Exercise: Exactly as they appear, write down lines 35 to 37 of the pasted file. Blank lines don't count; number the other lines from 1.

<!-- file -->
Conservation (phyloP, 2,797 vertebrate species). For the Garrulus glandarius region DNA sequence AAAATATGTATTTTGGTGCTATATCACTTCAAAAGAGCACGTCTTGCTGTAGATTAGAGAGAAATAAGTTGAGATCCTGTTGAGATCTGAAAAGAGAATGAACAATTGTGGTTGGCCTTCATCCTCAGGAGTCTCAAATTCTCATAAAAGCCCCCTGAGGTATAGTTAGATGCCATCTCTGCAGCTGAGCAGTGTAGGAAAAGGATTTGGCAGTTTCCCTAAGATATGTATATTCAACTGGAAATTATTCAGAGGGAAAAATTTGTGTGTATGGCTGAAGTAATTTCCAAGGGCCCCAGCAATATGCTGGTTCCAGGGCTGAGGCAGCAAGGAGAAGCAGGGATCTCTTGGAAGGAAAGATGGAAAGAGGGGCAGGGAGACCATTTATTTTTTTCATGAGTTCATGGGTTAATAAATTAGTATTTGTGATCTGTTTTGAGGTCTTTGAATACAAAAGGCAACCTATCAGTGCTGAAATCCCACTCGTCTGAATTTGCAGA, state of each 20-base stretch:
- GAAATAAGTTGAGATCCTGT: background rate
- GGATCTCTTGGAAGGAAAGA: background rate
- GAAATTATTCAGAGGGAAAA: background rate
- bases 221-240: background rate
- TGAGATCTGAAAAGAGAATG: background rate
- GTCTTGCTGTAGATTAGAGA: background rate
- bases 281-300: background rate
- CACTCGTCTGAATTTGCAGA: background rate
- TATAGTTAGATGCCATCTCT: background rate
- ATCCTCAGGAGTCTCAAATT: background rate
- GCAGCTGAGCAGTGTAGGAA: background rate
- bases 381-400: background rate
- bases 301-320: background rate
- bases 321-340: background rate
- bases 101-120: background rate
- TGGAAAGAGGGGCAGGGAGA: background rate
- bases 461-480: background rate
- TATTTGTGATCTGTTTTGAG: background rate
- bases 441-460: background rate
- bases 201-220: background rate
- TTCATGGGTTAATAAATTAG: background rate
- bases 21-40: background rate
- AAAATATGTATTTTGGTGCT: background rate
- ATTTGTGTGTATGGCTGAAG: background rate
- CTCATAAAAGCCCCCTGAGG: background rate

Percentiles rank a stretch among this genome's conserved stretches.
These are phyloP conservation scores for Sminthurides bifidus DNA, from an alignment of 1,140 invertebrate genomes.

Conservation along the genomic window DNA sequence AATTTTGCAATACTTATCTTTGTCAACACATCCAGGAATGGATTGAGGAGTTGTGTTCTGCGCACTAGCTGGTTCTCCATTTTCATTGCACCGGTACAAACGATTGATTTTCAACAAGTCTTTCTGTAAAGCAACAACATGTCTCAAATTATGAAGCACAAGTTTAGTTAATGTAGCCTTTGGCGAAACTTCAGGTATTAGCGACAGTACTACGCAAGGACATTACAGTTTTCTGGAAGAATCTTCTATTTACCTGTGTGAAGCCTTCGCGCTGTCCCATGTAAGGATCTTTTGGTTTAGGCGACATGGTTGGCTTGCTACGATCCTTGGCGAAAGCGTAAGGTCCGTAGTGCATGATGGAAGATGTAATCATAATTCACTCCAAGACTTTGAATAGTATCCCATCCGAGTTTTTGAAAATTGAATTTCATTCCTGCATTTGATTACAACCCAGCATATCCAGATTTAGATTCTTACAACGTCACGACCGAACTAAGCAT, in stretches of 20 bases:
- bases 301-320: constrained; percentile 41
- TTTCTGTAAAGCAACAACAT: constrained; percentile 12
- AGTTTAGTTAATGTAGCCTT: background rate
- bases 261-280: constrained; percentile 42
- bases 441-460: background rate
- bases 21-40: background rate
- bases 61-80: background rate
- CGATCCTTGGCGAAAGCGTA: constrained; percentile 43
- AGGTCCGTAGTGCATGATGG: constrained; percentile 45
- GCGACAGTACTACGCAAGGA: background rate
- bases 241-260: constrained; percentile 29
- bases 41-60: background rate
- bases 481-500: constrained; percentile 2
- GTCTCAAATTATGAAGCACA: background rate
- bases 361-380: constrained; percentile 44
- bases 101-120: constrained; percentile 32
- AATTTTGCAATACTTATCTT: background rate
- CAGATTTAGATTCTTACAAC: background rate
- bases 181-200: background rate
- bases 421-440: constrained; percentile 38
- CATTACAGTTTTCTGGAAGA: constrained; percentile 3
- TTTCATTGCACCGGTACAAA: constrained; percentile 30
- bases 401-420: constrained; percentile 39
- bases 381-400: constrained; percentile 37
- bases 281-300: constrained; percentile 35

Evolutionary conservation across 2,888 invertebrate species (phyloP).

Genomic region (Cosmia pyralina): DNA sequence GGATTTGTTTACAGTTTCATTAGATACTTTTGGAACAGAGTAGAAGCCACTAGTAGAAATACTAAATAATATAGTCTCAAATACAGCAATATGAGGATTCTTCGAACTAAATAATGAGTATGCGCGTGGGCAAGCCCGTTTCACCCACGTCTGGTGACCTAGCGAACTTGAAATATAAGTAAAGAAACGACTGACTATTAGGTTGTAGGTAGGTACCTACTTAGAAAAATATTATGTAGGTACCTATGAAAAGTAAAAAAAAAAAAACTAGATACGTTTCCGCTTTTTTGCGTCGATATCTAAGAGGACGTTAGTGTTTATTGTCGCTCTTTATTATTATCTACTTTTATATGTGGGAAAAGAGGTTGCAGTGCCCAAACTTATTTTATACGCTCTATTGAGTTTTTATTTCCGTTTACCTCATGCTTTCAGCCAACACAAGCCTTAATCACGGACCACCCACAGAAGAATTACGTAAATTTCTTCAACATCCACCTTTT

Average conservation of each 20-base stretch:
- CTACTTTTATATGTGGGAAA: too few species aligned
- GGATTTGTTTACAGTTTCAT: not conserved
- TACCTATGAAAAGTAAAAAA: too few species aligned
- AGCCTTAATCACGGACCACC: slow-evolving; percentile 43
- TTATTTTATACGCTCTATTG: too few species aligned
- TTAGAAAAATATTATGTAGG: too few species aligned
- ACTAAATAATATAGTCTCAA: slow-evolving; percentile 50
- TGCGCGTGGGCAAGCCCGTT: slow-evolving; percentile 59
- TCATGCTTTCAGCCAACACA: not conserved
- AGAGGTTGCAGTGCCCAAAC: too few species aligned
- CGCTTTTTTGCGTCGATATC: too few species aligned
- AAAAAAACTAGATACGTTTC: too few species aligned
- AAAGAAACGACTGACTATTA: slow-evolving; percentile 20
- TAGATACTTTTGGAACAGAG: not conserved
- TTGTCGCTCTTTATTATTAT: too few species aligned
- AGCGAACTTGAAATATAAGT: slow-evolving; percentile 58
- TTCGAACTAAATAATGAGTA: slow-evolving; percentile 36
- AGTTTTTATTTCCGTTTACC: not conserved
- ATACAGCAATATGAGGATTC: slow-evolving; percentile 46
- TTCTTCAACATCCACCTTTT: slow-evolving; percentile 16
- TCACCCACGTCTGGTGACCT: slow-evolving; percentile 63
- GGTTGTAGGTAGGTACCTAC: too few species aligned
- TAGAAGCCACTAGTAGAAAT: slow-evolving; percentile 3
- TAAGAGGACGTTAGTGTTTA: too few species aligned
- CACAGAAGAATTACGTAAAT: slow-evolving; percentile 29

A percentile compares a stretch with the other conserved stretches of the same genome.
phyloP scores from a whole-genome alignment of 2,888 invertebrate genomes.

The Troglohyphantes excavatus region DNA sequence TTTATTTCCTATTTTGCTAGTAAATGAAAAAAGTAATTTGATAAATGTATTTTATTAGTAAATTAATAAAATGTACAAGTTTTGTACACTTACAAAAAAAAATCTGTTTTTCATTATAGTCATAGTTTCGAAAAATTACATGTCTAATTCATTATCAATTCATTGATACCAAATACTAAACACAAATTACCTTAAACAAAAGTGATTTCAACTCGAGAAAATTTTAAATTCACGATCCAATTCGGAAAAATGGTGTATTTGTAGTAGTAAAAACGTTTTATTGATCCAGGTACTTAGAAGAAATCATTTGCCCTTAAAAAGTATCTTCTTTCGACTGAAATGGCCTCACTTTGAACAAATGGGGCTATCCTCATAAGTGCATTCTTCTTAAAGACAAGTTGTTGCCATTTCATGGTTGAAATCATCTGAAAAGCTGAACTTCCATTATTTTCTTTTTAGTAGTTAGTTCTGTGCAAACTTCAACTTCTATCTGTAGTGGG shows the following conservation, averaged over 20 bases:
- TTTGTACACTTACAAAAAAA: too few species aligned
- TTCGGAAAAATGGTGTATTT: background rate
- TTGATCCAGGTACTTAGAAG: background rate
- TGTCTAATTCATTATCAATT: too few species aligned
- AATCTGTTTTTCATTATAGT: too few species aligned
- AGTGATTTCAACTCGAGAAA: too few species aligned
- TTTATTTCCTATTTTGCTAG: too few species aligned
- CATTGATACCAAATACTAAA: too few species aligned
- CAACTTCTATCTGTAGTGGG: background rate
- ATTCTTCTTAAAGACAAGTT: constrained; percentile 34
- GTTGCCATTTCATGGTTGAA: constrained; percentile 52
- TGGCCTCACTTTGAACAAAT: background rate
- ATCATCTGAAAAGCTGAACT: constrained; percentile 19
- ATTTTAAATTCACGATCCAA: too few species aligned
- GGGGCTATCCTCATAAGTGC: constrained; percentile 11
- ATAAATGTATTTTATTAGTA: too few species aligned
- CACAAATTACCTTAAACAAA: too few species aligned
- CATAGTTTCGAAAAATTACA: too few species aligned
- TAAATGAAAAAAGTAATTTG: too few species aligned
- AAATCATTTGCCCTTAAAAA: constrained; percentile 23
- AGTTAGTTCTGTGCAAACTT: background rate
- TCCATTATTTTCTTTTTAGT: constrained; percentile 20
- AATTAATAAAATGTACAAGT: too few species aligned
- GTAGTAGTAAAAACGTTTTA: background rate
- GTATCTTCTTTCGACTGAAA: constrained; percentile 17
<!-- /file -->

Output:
- bases 21-40: background rate
- bases 61-80: background rate
- CGATCCTTGGCGAAAGCGTA: constrained; percentile 43